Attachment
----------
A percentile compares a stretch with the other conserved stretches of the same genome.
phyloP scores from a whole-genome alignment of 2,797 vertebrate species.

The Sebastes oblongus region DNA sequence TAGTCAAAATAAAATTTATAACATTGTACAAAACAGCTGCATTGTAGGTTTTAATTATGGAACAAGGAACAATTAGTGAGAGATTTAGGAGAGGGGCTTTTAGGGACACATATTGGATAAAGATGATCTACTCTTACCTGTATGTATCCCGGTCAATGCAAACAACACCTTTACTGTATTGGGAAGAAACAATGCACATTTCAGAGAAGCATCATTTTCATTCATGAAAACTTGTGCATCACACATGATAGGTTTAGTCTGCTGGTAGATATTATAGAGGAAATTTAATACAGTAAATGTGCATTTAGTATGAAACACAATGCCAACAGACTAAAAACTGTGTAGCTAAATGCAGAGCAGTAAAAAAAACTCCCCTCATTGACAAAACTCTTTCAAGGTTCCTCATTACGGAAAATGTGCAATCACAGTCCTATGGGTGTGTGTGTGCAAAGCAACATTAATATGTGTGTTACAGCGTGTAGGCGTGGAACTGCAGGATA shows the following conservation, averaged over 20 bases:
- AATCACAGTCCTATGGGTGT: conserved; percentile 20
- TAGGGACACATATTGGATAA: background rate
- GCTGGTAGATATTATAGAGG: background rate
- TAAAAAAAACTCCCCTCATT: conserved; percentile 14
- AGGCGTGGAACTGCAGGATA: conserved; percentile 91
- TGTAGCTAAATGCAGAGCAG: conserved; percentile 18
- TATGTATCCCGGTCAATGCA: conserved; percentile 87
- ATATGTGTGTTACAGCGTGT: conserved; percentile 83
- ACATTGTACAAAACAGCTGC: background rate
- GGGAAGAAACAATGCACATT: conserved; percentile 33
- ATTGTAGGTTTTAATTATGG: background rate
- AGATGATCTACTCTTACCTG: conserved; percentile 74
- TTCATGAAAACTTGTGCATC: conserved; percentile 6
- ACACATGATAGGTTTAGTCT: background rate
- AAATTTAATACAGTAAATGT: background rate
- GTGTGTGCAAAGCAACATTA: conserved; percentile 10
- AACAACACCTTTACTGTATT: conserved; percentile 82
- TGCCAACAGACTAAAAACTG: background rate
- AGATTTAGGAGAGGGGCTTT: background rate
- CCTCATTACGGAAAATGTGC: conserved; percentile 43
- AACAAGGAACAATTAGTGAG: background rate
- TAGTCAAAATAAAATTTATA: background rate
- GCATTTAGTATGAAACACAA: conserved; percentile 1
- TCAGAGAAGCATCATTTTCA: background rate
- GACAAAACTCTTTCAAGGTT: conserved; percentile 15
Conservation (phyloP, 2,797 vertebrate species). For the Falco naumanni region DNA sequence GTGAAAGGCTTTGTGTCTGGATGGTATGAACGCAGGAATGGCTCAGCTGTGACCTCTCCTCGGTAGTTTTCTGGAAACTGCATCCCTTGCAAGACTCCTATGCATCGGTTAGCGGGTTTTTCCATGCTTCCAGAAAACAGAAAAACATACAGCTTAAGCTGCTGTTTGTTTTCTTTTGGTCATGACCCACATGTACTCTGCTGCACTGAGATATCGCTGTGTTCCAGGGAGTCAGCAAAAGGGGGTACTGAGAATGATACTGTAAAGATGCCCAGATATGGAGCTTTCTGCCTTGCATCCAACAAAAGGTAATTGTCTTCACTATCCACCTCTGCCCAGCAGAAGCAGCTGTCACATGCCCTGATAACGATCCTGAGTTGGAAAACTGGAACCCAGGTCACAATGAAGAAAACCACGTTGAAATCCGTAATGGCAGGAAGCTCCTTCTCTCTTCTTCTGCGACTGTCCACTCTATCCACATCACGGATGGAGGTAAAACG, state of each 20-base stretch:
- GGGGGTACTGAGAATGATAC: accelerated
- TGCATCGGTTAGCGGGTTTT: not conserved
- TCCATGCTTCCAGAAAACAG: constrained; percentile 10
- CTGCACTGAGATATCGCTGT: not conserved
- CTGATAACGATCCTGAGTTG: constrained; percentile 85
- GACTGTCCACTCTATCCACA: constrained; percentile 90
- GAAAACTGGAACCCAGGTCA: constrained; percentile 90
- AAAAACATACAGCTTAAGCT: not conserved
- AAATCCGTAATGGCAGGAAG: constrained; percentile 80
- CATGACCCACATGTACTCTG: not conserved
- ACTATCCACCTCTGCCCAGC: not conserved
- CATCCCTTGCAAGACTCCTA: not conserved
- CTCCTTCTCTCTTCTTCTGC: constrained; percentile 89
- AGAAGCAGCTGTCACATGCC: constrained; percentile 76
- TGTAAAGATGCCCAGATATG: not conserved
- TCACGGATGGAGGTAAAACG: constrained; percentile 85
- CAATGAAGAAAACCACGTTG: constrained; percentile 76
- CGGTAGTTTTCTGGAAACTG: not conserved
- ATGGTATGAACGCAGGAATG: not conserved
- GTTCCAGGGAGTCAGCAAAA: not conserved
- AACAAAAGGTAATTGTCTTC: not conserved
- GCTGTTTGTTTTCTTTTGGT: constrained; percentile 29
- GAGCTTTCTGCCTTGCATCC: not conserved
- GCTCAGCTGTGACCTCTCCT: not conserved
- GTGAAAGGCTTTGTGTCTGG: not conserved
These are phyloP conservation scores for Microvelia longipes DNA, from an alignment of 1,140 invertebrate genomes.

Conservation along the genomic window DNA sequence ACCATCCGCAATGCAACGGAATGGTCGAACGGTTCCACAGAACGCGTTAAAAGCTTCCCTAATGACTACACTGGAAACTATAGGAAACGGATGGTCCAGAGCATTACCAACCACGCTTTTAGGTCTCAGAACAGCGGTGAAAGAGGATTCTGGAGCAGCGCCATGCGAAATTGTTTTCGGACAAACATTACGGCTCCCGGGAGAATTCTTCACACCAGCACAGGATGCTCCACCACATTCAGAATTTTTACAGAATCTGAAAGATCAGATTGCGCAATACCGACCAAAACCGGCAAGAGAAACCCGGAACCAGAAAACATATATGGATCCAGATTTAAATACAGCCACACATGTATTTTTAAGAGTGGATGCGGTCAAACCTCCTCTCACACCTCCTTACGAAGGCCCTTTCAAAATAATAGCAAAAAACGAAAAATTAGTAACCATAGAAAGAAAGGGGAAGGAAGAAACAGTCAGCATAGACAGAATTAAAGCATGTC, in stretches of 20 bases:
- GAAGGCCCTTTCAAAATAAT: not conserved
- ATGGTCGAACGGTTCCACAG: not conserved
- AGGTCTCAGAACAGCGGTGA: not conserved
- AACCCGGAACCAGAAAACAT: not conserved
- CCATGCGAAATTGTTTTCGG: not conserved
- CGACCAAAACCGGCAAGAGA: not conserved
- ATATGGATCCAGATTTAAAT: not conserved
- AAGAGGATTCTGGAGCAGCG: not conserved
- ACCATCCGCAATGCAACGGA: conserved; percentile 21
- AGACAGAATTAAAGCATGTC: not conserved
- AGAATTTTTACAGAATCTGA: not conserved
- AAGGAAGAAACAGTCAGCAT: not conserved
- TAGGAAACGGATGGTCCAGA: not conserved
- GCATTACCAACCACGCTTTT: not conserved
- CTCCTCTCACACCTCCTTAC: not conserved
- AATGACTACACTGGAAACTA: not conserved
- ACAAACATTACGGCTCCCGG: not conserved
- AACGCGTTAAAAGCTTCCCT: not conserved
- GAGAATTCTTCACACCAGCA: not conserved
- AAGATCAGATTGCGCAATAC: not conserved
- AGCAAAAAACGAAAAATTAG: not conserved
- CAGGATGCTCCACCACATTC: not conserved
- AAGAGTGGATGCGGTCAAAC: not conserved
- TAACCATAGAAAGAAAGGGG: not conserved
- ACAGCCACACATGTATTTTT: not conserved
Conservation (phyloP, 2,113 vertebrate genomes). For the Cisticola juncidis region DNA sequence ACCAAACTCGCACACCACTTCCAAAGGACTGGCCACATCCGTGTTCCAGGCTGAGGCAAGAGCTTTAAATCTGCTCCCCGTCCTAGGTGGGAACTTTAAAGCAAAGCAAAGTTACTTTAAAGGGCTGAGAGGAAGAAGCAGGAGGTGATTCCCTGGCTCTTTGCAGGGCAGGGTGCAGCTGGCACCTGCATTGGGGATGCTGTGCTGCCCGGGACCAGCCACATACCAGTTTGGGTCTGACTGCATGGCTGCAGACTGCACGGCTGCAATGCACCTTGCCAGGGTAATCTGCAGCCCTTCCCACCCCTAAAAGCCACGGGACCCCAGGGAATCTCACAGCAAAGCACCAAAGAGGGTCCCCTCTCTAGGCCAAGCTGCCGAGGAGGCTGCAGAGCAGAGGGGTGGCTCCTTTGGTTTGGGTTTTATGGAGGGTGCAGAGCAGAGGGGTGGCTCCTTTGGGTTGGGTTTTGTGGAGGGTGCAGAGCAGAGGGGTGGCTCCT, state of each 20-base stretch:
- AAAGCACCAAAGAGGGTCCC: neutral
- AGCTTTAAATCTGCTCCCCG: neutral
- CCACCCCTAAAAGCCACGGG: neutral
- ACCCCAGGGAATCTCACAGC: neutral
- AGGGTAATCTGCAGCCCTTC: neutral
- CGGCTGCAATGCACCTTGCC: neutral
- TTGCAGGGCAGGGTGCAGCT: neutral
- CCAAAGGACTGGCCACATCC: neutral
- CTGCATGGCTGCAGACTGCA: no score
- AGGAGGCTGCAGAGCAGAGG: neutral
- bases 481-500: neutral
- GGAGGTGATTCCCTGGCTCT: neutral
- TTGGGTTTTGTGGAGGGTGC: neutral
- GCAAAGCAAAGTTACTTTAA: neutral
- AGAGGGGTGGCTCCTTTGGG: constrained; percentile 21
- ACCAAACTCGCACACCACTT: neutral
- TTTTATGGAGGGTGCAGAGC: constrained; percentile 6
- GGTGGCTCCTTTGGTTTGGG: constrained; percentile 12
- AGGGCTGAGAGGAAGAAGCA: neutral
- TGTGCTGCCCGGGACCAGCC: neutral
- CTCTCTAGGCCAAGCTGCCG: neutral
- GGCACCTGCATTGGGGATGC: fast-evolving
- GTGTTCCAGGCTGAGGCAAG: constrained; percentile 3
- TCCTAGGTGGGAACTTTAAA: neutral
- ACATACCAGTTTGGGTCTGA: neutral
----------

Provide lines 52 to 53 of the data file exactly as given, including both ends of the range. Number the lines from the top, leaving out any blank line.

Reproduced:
- GAGCTTTCTGCCTTGCATCC: not conserved
- GCTCAGCTGTGACCTCTCCT: not conserved